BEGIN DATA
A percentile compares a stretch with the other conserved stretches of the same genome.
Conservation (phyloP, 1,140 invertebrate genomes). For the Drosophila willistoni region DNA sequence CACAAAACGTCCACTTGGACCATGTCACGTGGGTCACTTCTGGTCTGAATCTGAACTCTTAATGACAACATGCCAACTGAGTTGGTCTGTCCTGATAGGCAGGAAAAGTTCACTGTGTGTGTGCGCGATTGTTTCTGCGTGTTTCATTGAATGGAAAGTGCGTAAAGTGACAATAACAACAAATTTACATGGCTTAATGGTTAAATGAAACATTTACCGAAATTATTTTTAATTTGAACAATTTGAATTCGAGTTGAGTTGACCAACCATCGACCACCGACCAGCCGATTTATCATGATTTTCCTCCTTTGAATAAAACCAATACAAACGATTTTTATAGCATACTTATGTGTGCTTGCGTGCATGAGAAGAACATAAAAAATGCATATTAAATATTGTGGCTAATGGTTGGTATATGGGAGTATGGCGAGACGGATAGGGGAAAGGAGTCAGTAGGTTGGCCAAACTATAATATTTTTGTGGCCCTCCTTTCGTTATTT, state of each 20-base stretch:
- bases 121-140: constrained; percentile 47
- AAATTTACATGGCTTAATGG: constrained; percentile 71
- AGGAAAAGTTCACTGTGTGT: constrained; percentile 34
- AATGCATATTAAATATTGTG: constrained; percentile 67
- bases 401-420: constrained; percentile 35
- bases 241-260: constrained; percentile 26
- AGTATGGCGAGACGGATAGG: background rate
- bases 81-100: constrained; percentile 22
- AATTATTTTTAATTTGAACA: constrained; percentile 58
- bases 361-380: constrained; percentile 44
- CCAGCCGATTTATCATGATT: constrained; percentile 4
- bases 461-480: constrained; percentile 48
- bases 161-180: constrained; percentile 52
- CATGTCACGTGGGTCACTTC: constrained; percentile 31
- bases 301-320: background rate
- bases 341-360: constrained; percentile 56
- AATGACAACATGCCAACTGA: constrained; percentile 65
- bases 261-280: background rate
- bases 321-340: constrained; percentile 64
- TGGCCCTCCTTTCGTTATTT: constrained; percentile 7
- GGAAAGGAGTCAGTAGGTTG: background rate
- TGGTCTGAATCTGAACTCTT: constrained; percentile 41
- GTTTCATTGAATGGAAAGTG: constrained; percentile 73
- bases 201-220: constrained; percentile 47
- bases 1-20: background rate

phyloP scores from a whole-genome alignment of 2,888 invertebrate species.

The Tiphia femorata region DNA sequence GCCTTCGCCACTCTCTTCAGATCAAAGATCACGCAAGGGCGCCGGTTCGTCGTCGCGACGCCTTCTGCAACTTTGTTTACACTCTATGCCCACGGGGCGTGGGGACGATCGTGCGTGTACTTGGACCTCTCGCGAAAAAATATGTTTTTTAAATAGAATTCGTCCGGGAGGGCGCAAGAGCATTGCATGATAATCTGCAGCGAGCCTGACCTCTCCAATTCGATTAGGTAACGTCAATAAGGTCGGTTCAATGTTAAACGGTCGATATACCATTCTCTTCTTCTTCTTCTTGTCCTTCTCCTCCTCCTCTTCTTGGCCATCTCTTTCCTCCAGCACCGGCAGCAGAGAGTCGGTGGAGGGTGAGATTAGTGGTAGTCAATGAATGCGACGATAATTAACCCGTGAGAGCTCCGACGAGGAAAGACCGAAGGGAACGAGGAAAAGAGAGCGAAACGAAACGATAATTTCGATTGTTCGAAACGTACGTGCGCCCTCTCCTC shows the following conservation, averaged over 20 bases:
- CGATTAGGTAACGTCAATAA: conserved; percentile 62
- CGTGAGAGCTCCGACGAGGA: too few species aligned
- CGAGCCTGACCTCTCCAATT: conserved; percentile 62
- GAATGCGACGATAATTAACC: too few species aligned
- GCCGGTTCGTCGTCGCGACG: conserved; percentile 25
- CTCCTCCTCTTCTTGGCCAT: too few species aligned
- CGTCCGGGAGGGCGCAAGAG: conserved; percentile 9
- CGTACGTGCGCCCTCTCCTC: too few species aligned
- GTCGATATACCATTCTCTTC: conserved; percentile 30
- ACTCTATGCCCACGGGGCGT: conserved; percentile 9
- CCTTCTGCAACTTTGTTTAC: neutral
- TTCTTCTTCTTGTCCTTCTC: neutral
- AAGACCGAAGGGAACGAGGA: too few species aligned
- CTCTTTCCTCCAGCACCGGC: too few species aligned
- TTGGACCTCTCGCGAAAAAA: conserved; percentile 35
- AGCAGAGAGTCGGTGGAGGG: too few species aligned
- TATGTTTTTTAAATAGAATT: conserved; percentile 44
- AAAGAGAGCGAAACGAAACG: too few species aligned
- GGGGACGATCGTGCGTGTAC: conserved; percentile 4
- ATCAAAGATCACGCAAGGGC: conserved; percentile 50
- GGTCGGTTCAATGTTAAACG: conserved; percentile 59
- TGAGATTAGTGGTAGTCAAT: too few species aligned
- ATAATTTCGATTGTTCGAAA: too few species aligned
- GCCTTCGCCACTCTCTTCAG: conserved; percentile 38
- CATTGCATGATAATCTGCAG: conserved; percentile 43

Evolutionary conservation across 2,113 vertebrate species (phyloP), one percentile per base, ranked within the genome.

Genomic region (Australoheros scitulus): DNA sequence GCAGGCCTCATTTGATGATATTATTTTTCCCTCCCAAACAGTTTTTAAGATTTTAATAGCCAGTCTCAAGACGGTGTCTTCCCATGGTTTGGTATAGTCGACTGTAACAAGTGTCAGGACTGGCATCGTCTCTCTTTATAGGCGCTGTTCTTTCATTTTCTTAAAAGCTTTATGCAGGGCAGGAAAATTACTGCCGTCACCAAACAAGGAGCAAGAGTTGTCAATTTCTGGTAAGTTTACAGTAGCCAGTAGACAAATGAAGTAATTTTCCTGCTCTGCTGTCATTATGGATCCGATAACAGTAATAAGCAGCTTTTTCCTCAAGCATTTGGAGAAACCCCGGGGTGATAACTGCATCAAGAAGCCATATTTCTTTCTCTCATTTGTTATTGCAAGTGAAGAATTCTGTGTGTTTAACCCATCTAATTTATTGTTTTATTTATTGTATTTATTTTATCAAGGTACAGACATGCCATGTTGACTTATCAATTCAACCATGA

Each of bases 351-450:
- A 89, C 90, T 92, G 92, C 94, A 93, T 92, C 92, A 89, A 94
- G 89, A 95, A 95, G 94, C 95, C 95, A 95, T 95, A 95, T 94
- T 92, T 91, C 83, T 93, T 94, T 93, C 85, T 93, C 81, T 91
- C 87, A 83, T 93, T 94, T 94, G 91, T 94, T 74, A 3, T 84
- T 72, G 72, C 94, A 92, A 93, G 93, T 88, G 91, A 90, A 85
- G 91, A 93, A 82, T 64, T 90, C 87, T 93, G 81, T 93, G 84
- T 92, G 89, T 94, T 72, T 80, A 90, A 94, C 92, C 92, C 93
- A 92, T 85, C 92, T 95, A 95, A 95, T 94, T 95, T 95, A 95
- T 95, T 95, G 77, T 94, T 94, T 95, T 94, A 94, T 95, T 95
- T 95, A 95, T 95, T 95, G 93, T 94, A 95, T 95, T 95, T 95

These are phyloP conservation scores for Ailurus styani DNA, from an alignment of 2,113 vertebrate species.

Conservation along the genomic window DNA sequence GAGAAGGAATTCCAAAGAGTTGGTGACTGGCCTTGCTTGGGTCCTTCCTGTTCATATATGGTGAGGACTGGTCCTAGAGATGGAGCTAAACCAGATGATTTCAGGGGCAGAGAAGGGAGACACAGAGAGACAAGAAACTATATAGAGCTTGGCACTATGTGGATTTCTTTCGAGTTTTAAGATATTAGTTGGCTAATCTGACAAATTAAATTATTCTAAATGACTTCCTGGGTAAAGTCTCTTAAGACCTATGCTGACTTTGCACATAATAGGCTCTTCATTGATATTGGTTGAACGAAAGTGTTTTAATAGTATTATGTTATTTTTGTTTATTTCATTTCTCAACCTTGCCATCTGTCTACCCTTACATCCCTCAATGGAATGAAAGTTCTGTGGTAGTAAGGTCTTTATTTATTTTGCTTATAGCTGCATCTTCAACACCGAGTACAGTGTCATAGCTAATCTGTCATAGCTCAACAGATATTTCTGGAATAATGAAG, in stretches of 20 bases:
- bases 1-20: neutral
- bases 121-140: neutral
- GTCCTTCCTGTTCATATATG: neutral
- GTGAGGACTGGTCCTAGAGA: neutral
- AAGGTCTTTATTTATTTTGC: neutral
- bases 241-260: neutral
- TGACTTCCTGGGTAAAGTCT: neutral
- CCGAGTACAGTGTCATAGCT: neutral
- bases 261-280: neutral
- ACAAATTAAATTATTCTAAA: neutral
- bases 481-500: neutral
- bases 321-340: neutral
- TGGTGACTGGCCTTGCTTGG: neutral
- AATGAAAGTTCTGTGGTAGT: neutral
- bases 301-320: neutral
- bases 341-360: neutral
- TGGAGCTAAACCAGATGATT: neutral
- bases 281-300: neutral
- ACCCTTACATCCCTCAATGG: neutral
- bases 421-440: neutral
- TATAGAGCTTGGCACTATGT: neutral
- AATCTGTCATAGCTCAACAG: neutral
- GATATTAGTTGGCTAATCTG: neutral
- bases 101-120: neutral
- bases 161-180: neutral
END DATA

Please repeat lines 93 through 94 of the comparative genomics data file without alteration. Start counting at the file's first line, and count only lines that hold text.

- bases 101-120: neutral
- bases 161-180: neutral